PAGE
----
Some books are so good that you can’t put them down — you have to keep reading them, even if it means reading by torchlight in the middle of the night. Jim Flynn has read a lot of good books — The Torchlight List describes 200 of the best.
At the beginning he offers five truly great books:
- Isaac Bashevis Singer, The Slave
- Thornton Wilder, The Bridge of San Luis Rey
- F. Scott Fitzgerald, The Great Gatsby
- Erich Maria Remarque, Spark of Life
- Calder Willingham, End as a Man
The rest of the book goes through several categories of books (mostly fiction) from various times and places, describing the work of some important authors and calling out 200 of the books that he feels are particularly good. Eliminating books I have already read, I have extracted my own list of the books that appeal to me. Here they are, with very brief summaries of Flynn’s descriptions.
19 Calder Willingham, The Gates of Hell (1951) “Short stories and non-fiction” — he had a “biting wit”
23 Calder Willingham, End as a Man (1947) The “greatest novel” portraying contemporary American college life
29 E. L. Doctorow, Ragtime (1975) “A great novelist”, this novel “is done wonderfully well”
34 Tom Wolfe, A Man in Full (1998)
36 Norman Mailer, The Naked and the Dead (1948) Mailer’s “one good novel”
46 Dorothy M. Johnson, The Man Who Shot Liberty Valance short stories; she has a “spare style”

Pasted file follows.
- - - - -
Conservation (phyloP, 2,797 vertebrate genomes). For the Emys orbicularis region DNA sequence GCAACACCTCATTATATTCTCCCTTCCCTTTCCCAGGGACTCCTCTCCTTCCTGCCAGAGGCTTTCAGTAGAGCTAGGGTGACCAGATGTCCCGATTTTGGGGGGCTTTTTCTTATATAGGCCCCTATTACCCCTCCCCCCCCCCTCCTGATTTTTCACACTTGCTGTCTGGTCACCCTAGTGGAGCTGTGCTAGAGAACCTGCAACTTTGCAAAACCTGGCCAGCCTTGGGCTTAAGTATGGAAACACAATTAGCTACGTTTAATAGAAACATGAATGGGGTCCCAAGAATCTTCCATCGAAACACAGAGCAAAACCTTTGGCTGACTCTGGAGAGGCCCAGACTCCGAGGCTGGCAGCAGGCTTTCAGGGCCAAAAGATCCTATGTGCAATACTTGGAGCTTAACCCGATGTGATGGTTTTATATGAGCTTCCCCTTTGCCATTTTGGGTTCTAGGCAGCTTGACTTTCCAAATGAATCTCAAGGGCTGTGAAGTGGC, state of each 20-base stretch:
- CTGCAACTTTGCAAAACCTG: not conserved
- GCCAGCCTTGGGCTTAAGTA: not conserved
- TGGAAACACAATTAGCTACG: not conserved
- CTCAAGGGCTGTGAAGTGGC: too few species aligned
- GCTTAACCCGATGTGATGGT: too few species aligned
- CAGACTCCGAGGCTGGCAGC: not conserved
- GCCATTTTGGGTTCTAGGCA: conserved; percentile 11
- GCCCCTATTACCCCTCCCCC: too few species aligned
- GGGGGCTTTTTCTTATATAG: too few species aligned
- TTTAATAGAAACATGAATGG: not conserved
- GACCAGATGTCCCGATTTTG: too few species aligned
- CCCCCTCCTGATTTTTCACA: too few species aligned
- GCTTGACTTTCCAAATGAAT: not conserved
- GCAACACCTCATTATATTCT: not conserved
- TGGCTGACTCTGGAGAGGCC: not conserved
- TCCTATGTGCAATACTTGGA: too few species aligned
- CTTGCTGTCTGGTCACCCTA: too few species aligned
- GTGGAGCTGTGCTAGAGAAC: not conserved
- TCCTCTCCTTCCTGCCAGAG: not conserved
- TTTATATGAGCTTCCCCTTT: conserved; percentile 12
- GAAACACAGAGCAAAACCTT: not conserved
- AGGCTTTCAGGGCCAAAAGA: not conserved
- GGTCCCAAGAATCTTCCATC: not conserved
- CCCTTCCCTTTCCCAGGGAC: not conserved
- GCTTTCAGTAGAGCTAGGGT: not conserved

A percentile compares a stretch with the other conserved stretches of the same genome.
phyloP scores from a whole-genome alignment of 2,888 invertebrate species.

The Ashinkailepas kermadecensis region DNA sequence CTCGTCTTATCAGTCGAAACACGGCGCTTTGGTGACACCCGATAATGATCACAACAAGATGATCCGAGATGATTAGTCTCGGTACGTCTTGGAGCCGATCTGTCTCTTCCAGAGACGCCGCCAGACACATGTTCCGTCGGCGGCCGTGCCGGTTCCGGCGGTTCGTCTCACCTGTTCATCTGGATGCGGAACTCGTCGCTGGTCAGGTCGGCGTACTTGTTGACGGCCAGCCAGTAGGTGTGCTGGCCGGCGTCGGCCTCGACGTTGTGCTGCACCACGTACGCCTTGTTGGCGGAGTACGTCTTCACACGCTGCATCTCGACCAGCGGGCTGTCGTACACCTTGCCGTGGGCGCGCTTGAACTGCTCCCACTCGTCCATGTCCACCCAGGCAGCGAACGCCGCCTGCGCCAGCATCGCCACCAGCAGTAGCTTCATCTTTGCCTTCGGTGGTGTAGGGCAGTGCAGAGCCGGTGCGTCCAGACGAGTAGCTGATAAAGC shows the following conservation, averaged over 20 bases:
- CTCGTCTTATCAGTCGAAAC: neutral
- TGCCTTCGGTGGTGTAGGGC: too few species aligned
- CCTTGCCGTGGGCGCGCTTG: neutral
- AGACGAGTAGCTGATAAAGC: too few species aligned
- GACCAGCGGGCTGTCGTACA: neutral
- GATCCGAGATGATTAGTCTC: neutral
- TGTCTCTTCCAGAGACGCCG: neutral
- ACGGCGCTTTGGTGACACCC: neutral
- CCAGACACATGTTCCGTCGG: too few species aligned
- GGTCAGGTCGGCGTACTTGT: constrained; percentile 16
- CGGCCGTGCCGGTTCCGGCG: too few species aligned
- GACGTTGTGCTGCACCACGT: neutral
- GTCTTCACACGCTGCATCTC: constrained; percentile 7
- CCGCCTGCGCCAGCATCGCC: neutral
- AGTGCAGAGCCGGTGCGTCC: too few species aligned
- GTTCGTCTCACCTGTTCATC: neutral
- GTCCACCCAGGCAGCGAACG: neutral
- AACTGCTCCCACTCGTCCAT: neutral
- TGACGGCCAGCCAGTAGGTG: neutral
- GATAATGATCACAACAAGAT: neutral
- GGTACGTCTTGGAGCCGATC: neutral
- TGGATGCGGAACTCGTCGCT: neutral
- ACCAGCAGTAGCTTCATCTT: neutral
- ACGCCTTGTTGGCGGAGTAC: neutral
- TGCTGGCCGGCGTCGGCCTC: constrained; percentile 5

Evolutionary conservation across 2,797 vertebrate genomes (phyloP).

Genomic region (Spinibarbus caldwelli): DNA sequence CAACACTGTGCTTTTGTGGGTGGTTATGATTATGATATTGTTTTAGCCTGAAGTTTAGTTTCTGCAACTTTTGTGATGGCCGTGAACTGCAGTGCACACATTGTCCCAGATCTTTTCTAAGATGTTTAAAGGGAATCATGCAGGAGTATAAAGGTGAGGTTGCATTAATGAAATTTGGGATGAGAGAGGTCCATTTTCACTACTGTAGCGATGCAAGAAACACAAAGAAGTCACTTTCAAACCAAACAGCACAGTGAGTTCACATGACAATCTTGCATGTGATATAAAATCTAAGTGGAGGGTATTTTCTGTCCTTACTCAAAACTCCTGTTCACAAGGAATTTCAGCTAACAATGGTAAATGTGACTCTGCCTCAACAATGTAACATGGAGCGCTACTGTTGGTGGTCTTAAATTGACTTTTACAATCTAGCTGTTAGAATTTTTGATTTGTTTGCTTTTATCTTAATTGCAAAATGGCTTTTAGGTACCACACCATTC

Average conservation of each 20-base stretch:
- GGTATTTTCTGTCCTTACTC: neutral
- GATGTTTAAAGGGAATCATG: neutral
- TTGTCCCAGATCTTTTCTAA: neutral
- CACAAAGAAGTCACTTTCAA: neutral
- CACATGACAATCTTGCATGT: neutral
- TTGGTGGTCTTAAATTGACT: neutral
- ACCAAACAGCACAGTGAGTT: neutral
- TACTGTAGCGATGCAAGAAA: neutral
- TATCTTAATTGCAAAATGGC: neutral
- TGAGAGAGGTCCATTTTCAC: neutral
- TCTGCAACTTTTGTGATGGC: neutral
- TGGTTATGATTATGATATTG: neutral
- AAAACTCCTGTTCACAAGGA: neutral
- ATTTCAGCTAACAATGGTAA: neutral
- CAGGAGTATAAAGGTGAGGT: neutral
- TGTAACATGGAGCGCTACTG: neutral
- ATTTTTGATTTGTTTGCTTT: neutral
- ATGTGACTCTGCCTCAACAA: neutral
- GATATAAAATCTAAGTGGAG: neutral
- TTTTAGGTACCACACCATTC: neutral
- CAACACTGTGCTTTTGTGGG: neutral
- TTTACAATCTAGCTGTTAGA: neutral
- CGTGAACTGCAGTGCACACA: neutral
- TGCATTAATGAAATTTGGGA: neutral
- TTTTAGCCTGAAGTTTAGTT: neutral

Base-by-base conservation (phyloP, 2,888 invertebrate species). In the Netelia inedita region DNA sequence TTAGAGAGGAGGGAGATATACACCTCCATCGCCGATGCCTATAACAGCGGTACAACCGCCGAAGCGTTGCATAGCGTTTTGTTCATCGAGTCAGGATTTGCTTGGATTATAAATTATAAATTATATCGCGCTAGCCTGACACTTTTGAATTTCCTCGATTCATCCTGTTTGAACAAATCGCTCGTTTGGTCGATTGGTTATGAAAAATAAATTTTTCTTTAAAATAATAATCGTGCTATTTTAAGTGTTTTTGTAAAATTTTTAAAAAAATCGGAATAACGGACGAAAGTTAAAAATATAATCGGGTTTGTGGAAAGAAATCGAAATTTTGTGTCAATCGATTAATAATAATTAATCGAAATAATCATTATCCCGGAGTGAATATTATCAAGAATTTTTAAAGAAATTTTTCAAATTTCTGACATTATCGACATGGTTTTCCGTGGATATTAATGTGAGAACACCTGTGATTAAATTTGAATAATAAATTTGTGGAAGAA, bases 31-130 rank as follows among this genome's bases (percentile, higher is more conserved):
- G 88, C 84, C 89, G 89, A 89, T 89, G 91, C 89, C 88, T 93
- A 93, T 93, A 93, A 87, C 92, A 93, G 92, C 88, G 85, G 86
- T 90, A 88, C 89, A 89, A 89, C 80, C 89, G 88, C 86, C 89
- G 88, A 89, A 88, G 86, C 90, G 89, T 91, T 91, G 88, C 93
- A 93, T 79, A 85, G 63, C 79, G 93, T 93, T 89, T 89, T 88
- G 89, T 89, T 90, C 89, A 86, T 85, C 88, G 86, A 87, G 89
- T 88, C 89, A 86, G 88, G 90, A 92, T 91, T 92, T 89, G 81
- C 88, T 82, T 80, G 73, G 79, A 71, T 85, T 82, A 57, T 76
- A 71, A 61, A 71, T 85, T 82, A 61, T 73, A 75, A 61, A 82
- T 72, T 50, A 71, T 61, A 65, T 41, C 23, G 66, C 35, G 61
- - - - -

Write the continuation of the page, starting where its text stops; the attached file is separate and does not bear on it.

50 Betty Smith, A Tree Grows in Brooklyn (1943) “I have never met anyone who did not love reading it.”
63 Martin Luther King, Jr, Stride Toward Freedom: The Montgomery Story (1958) the source of the early civil rights movement in the USA
72 Nathaniel West, Miss Lonelyhearts (1933) “the dark side of American life”
73 Nathaniel West, The Day of the Locust (1939) a tragic novel about Hollywood
76 Rebecca Goldstein, The Mind-Body Problem (1983)
84 Thornton Wilder, The Bridge of San Luis Rey (1927) “The prose reads as if Wilder were under a spell cast upon him by the characters”
92 V. S. Naipaul, The Middle Passage (1962) about the West Indies — “a master of English prose”
94 Charles Dickens, A Tale of Two Cities (1859)
106 Richard Llewellyn, How Green Was My Valley (1939) “pure poetry”
117 Bertrand Russell, Unpopular Essays (1950)
124 Erich Maria Remarque, The Black Obelisk (1957) The publisher calls this “the best book of the twentieth century”
127 Erich Maria Remarque, Spark of Life (1952) “so moving that you can hardly bear to turn the pages”
129 Thomas Mann, The Magic Mountain (1924) is Mann’s “masterpiece”
147 Anton Chekhov, The Seagull (1924) a play demonstrating “the Russian soul”
155 Fyodor Dostoyevsky, The Brothers Karamazov (1880)
169 Elena Ferrante, The Days of Abandonment (2002) “You are gripped by a nightmare…”
199 Isaac Bashevis Singer, The Slave (1962) “most days, I think it is the best novel I have ever read”
These are the books I will look for when I need something new to read. I’m not going to set myself any sort of challenge to read them — that seems to be the wrong approach. Some people are more ambitious though: Reading the Torchlight List documents one person’s journey through all 200 books. Sadly, she seems to have stalled after two books. Still, that’s two more than I have managed so far.
I’ll post notes on each book as and when I read them. In the meantime, why not read The Torchlight List yourself, and be inspired to read some great books.